640 F2d 144 United States v. Scanlon

640 F.2d 144

UNITED STATES of America, Appellee,
Timothy Paul SCANLON, Appellant.

No. 80-1396.

United States Court of Appeals,
Eighth Circuit.

Submitted Nov. 12, 1980.
Decided Feb. 5, 1981.
Rehearing and Rehearing En Banc Denied Feb. 26, 1981.
Certiorari Denied April 27, 1981.
See 101 S.Ct. 2025.

Douglas W. Thomson, St. Paul, Minn., for appellant.

Joseph T. Walbran, Asst. U. S. Atty., Dist. of Minnesota, Minneapolis, Minn., for appellee.

Before LAY, Chief Judge, BENNETT,* United States Court of Claims Judge, and HENLEY, Circuit Judge.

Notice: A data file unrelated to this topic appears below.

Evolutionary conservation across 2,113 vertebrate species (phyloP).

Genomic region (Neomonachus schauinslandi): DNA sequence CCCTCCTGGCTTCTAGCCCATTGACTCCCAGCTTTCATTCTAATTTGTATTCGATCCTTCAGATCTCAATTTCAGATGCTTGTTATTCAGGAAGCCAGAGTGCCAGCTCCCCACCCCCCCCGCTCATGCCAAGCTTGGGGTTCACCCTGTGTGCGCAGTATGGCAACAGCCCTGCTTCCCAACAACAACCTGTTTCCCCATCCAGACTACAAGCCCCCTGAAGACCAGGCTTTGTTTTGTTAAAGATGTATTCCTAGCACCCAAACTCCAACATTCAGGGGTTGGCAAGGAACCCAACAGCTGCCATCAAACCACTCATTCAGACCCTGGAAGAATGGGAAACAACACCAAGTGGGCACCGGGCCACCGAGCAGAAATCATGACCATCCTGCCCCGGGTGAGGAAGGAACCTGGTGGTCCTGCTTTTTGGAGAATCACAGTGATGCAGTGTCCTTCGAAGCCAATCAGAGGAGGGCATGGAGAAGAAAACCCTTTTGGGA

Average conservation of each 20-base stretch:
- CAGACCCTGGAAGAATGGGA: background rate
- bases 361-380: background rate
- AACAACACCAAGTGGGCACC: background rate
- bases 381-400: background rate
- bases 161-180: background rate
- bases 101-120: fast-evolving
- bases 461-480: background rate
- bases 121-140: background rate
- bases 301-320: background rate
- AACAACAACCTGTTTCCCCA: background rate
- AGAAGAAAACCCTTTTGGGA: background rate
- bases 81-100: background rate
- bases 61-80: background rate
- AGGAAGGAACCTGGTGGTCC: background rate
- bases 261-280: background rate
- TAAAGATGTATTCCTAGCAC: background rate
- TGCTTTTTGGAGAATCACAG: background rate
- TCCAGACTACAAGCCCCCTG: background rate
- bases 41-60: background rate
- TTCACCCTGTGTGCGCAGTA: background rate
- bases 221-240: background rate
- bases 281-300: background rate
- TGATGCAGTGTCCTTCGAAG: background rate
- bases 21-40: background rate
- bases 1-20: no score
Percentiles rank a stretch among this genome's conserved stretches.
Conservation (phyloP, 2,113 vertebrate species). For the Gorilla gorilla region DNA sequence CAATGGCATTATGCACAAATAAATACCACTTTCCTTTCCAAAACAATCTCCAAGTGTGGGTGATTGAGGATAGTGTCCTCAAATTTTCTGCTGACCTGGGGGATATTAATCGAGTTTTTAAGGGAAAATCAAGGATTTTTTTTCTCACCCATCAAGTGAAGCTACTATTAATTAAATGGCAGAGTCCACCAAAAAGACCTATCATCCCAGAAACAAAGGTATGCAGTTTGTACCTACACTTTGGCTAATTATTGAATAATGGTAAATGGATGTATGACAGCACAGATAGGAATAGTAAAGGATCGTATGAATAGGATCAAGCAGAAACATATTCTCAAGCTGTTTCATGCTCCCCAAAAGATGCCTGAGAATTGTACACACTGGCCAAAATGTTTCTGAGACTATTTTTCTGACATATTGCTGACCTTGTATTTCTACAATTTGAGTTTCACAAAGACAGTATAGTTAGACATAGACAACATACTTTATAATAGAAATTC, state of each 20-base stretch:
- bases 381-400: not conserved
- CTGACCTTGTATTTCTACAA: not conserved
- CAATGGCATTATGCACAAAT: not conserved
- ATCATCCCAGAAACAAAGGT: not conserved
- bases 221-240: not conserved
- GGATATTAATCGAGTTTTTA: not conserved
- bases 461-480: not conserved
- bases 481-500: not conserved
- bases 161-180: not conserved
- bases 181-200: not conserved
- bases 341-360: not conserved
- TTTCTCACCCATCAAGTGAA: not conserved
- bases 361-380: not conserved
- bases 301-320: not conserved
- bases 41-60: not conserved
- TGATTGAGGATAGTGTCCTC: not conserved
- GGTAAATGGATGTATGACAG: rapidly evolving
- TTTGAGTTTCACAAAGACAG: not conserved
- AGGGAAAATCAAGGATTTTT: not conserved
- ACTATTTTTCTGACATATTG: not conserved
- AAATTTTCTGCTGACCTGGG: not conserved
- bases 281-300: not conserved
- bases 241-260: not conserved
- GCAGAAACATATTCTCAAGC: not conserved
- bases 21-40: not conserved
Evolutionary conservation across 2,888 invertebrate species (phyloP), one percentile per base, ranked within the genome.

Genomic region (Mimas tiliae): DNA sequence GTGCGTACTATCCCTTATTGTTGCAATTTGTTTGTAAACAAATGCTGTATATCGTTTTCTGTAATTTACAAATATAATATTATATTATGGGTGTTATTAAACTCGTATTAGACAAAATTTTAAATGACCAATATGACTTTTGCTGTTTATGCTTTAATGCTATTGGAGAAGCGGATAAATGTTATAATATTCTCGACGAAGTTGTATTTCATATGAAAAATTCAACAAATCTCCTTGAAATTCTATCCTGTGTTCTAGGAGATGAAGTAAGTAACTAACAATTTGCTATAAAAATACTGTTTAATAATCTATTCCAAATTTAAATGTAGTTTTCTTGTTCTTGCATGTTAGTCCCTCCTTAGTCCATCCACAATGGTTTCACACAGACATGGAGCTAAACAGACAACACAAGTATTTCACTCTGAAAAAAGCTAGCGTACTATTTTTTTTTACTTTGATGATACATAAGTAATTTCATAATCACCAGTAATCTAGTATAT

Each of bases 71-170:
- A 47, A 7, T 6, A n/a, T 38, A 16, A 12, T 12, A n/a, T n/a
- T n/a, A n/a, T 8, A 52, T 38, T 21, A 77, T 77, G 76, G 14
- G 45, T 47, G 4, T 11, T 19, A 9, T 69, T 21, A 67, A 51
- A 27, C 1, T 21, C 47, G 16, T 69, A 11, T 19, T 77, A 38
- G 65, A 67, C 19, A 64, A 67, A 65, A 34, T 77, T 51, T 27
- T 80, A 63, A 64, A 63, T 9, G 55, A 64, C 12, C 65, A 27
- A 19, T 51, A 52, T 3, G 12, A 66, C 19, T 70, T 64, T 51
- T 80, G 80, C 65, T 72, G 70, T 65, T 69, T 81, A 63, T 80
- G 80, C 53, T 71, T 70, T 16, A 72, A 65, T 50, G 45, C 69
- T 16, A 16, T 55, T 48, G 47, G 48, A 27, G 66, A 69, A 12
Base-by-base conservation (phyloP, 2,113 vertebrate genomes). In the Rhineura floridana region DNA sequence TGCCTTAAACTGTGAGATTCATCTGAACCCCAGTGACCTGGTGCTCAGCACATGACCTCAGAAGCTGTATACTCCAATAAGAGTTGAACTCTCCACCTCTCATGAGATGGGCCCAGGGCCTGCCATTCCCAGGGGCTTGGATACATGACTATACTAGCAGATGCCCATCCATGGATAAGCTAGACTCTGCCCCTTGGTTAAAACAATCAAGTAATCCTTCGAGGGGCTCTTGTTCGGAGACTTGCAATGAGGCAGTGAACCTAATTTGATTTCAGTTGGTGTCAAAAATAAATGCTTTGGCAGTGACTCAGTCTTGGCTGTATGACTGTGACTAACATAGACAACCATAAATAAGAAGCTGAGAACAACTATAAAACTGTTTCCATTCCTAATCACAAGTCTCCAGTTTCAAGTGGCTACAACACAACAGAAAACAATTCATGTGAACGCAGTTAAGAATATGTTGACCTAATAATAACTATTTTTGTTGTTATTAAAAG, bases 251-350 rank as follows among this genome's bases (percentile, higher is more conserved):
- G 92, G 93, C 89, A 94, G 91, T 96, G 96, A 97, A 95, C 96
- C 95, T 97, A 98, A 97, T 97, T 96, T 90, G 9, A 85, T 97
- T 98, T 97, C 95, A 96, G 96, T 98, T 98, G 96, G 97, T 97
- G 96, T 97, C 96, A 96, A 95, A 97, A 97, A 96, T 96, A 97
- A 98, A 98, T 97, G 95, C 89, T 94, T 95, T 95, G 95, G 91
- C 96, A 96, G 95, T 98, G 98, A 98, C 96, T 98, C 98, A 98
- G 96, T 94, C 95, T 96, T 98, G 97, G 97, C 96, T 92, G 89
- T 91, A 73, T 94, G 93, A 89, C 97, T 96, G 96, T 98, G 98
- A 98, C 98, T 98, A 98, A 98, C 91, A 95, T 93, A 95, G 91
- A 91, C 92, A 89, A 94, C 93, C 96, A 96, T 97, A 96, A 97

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Timothy Paul Scanlon appeals through counsel from his criminal conviction on February 28, 1980, by a jury in the United States District Court for the District of Minnesota, the Honorable Donald D. Alsop presiding. Appellant was found guilty on two counts: importation and aiding and abetting the importation of cocaine in violation of 21 U.S.C. §§ 952(a) and 960(a)(1) (1976), and conspiracy to import and distribute cocaine in violation of 21 U.S.C. §§ 841(a) (1), 846, 952(a), 960(a)(1), and 963 (1976). Appellant was sentenced to imprisonment for eight years plus a special parole term of four years on each of the two counts in the indictment, the sentences to be served concurrently. Appellant now makes three arguments: (1) the evidence at trial unlawfully varied from the acts charged in the indictment; (2) the conduct of the prosecutor was so improper and prejudicial as to deprive appellant of a fair trial; (3) the evidence was insufficient to support a conviction. We affirm.